That "really doesn't take into account the city's ability to pay," said city Finance Director Scott Kunka. The administration would rather make state takeover voluntary, and is talking with Mr. McAneny and local legislators to try to amend the legislation. (P-G, Rich Lord)
The steeper annual payment numbers are one concern, but I have to believe another part of the hesitancy is Pittsburgh not desiring to surrender its own control to an executive agency in Harrisburg. Ordinarily I don't care for turfy-parochialism, but this seems legitimate. If there's a statewide municipal pensions pool, IMVHO, it ought to be driven by a board of municipal representatives.
Why? Because Pennsylvania state government is SUB-ENCOURAGING AT THIS TIME:
A Team 4 investigation finds that the idea of a vending-machine system to sell wine in Pennsylvania grocery stores will benefit two of Gov. Ed Rendell's biggest campaign contributors. One of them is a close friend of the governor. (WTAE, Paul Van Osdol)
Are we going to be able to prove a quid-pro-quo deal was made and indict the Governor? Not on your life. Does this establish beyond any conceivable doubt that large campaign contributions influence public policy? It should. Come on already, everybody -- let's stop pretending.
BY THE WAY: Don't tease me for asking this; online databases frustrate me sometimes. I could have sworn I once read Rendell had significant ties to the electronics industry. I read it in a mainstream news article, long forgotten. If anyone can identity those electronics companies which have been generous to Rendell over the past 3-4 years, please let me know. Pet project.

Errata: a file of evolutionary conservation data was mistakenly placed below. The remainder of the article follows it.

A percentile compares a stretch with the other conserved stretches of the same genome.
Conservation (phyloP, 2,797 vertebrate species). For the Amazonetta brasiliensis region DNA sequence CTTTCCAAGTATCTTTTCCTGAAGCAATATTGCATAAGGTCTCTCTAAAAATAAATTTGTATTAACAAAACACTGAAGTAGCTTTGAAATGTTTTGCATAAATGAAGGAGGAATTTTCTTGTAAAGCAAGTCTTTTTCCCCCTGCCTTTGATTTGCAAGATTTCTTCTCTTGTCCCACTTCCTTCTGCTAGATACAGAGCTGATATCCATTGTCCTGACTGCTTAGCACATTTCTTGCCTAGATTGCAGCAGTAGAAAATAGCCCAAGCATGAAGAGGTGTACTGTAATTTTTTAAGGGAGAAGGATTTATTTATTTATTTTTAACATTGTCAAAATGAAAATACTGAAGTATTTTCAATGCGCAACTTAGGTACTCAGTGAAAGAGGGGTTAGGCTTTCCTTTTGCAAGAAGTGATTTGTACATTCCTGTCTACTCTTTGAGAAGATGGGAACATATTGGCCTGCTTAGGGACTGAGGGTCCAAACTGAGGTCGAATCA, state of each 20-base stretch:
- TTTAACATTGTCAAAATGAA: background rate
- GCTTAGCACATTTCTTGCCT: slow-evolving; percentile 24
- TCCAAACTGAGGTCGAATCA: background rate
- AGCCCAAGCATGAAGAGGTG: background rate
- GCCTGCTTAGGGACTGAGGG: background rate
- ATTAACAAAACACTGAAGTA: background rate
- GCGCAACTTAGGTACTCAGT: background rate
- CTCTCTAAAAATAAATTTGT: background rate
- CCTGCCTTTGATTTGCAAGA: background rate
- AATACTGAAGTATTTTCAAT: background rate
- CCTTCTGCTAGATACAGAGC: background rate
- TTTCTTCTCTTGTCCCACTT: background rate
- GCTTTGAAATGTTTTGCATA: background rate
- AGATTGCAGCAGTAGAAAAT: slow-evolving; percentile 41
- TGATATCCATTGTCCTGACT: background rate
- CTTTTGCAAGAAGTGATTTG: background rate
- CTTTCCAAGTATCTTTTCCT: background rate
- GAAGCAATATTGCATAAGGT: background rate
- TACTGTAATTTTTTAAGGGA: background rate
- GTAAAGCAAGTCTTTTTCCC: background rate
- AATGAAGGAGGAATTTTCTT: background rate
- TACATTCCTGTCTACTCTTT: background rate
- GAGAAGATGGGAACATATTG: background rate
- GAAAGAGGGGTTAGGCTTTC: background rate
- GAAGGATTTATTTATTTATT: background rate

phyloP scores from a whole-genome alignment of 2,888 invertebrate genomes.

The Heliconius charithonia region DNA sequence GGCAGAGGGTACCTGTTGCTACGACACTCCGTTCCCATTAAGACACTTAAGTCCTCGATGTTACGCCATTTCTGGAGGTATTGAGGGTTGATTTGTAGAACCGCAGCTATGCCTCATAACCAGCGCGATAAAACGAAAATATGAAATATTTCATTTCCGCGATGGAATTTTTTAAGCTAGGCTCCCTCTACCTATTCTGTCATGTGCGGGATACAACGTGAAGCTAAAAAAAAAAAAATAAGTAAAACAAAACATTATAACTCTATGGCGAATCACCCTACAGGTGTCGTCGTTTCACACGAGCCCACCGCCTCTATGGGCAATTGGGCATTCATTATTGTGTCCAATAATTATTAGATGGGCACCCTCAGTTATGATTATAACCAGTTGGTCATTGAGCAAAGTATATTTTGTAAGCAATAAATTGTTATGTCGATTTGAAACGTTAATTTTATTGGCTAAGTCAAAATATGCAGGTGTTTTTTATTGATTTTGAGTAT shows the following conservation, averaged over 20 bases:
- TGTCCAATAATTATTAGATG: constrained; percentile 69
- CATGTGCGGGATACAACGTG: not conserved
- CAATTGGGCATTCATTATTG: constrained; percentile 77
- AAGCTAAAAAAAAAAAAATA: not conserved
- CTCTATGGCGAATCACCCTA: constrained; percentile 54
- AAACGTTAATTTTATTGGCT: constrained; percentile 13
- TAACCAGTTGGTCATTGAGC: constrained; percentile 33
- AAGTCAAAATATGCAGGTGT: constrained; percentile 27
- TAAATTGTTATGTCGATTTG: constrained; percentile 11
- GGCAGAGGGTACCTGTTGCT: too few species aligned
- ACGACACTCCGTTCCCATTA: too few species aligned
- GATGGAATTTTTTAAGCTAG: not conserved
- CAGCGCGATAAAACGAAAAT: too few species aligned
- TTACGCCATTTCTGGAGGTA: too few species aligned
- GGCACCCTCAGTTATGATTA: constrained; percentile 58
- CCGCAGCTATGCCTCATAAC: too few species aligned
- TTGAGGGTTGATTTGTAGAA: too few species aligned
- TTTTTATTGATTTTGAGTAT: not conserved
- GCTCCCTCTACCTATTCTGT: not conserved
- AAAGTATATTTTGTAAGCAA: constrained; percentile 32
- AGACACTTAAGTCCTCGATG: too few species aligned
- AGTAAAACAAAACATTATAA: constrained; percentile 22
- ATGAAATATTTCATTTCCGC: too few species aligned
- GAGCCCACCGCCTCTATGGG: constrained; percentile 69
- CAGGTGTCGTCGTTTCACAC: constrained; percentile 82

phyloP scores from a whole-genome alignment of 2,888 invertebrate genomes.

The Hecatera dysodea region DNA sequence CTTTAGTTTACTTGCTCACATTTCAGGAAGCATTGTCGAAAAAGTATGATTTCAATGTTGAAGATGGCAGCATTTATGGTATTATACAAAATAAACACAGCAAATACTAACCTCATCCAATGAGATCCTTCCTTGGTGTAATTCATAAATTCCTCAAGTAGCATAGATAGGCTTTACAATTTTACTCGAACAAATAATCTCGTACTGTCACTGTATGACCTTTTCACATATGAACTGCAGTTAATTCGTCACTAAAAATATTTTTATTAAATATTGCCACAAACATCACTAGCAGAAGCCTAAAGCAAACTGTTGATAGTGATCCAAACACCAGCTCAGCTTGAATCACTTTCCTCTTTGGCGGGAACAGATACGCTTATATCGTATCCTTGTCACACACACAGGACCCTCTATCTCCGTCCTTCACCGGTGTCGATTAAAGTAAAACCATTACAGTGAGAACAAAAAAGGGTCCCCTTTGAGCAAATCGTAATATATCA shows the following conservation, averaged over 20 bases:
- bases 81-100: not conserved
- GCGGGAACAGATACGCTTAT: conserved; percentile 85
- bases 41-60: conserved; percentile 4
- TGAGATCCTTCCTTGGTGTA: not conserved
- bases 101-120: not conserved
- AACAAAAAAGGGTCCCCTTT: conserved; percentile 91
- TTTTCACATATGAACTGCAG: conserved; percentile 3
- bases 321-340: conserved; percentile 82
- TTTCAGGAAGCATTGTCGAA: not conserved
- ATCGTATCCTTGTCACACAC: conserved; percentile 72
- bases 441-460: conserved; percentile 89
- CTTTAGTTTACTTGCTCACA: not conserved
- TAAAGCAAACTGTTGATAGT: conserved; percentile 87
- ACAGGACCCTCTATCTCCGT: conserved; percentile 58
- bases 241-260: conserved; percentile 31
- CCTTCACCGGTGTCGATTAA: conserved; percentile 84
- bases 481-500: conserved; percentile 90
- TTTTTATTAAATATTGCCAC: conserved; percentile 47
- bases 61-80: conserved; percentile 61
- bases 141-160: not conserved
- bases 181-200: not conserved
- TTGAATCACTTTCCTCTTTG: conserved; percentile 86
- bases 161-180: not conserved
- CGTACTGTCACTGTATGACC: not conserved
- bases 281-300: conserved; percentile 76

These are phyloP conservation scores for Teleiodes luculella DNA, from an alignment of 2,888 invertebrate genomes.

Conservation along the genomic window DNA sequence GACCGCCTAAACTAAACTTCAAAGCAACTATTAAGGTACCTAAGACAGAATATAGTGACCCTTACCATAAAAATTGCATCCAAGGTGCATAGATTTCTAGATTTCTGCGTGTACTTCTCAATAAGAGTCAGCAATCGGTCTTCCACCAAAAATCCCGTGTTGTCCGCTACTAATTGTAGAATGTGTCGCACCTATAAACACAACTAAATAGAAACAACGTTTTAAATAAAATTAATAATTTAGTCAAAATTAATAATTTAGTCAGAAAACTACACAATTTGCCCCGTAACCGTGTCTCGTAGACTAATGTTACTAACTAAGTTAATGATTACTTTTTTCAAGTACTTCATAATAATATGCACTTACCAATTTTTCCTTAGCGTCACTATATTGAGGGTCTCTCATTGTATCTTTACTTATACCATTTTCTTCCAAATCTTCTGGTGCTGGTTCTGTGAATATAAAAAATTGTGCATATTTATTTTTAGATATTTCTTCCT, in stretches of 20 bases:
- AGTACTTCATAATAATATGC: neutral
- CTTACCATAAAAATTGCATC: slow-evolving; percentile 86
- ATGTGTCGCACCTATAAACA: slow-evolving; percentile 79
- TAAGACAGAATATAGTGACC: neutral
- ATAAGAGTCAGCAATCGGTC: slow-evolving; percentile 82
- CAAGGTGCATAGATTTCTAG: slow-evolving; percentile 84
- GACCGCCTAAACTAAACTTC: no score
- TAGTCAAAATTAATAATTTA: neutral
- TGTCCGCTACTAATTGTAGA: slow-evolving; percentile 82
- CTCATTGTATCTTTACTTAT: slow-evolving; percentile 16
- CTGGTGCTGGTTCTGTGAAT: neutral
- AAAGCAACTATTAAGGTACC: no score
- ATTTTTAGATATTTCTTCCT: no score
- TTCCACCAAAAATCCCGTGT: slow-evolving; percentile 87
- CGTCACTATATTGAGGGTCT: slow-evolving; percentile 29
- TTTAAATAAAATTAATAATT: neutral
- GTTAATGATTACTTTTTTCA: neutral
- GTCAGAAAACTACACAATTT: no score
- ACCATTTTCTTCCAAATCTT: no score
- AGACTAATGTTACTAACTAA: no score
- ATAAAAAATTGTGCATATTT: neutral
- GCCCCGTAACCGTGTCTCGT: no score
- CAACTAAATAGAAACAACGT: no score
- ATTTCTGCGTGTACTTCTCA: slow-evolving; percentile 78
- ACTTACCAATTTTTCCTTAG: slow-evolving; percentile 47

More in the vein of NOT BEING ENCOURAGED:
Rendell has said he plans to run his veto pen across broad swaths of the GOP-backed spending plan, resulting in a “bridge” budget that would do little more than pay employees and vendors and keep government operating until a permanent accord is reached.
Democrats and Rendell hope that the elimination of funding for scores of programs, ranging from hospitals, school and the arts will put pressure on Republicans to negotiate. (Capitol Ideas, John L. Micek; h/t @JonDelano)
Tell me if you see the potential flaw in this scheme. Our Democratic governor is going to pass a Republican budget, then veto its spending on liberal priorities -- and this is going to put pressure on Republicans to negotiate, rather than simply enjoy a Nordquistian tiny government and make Rendell and his veto pen look like the villains.
State employees are starting to get very nervous -- not for their paychecks this time, but for the strength and survival of the programs to which they are extremely dedicated. More later.